Mayor Rahm Emanuel is back in town after a European jaunt with an entourage of local technology executives, paid for by World Business Chicago, the taxpayer-supported economic development group.  Before that the mayor had a series of national media hits, including a controversial op-ed in the New York Times and a fawning interview with Fareed Zakaria on CNN.

A lot happened while he was gone, and much of it raises the question of how much has changed in this city under Emanuel’s leadership.

First, just as Emanuel was packing his bags, one of his top union backers, longtime Teamster leader John Coli Sr., was indicted for extortion.  It was like a headline from the 1970s.

Coli gave Emanuel an early endorsement in his first campaign for mayor, and he backed Emanuel when he imposed work-rule changes on union workers. Those changes mainly impacted other unions.

As Emanuel was jetting off to London the next day, the city released a second batch of racist and sexist emails circulated among top levels of the water department.  A couple days later an inspector general’s report revealed even more racist emails.

It was more déjà vu for longtime Chicagoans. The scandal resulted from staffing the water department with “persons whose social or political connections were their chief or only qualification for the job,” commented Ald. Roderick Sawyer, 6th, chair of the Black Caucus.  The emails “exposed that these individuals hold black Chicagoans in contempt,” he said, noting that department bosses “looked the other way and did nothing.”

Emanuel brags about ending the Shakman Decree, which barred patronage hiring.  Maybe we need it back.

Of course, it was the water department that provided machine foot soldiers for Emanuel’s first campaign for Congress years ago – according to testimony in the Hired Truck prosecutions – in return for promotions and other favored treatment.

Now African-American water department workers have filed a federal lawsuit charging they were denied promotions and subjected to racial slurs and sexual harassment.

Next came the bombshell story from the Better Government Association and Crain’s, detailing “an elaborate financial shell game” to pass $55 million in TIF funding from the McCormick Place convention center to the decidedly non-blighted Navy Pier.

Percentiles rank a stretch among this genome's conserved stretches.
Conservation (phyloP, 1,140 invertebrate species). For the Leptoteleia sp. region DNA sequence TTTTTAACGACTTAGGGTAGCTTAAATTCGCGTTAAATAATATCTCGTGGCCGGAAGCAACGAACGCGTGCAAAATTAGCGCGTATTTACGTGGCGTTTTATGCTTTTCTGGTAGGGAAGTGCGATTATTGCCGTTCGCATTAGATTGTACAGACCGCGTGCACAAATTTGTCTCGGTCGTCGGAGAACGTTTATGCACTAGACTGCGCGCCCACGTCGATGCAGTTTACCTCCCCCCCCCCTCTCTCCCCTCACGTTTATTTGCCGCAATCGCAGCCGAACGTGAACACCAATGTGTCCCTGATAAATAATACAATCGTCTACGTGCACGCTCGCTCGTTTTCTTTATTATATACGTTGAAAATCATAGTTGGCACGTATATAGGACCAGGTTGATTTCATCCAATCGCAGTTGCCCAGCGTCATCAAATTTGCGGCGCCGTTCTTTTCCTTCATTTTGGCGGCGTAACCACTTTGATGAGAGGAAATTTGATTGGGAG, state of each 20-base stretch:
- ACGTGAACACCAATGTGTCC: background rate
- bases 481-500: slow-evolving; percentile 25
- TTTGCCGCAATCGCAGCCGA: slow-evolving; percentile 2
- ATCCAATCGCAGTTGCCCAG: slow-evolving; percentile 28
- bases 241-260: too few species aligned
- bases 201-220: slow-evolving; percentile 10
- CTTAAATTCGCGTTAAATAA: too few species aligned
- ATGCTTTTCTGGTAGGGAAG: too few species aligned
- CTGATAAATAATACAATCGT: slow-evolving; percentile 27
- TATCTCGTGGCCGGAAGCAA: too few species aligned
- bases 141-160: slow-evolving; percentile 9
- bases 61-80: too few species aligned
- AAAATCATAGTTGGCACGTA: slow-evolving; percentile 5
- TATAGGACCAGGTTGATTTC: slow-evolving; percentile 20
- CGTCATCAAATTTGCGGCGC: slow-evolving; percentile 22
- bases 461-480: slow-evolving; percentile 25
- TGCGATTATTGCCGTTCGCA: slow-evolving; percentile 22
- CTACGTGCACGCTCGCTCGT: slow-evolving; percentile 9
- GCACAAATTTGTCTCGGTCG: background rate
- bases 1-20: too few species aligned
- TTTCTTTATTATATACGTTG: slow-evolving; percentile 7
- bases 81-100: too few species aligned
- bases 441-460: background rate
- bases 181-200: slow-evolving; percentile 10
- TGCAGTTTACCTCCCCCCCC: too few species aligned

“We don’t keep any” of the TIF funding, the chief financial officer of the Metropolitan Pier and Exposition Authority wrote in an email.  “We pass it along in full…. It’s a one-time arrangement that we are just a middleman in. We don’t actually get any funding.”

City officials have tried to play it off as just a matter of cash flow.  But the report shows that MPEA didn’t need the money to complete the project – and it’s mighty fishy that the amount of the TIF subsidy was precisely what Navy Pier needed to complete its renovation.

This is a dramatic new twist on another old story: TIF as unaccountable slush fund. But it comes at a moment when the diversion of TIF funds from the city’s schools is once again in the spotlight, as Gov. Bruce Rauner threatens to block state funding for schools.

Emanuel, who had no involvement in resolving the state budget crisis, seems to have only one strategy for addressing the school funding crisis, which is to avoid admitting that he has a record TIF surplus that could probably be better used by Chicago Public Schools than by Navy Pier.

The Chicago Teachers Union maintains adequate school funding will take both state and city money.  “When the mayor claims he can’t show his hand in negotiations with the Illinois state legislature, we already see his cards: more borrowing at payday loan interest rates and even deeper cuts to our classrooms,” according to a statement from CTU spokesperson Ronnie Reese.

“Chicago Public Schools forks out approximately $70,000 a day in loan interest at rates as high as 9 percent,” he adds. “That money is funding banker bonuses instead of trauma counselors, smaller classes for kindergartners, and more librarians and social workers.”

Which brings us to the final story, and it’s not new at all: While the mayor and his corporate buddies were jetting around Europe, the murder rate in Chicago remained slightly higher than it was last year, when it broke recent records.

In light of that fact, the sunny, cherry-picked economic statistics for the city that Emanuel cited for Fareed Zakaria fall flat.  The reality is that Chicago is a “national leader in joblessness among young people, particular young black people living in highly segregated neighborhoods wracked by violence.”  Chicago has the largest gap in young adult employment rates between blacks and whites of any large city in America.  And under Emanuel, that gap has continued to grow.

Chicago desperately needs change, and Emanuel keeps giving us more of the same ­– and worse.

Curtis is an opinion writer for The Chicago Reporter.

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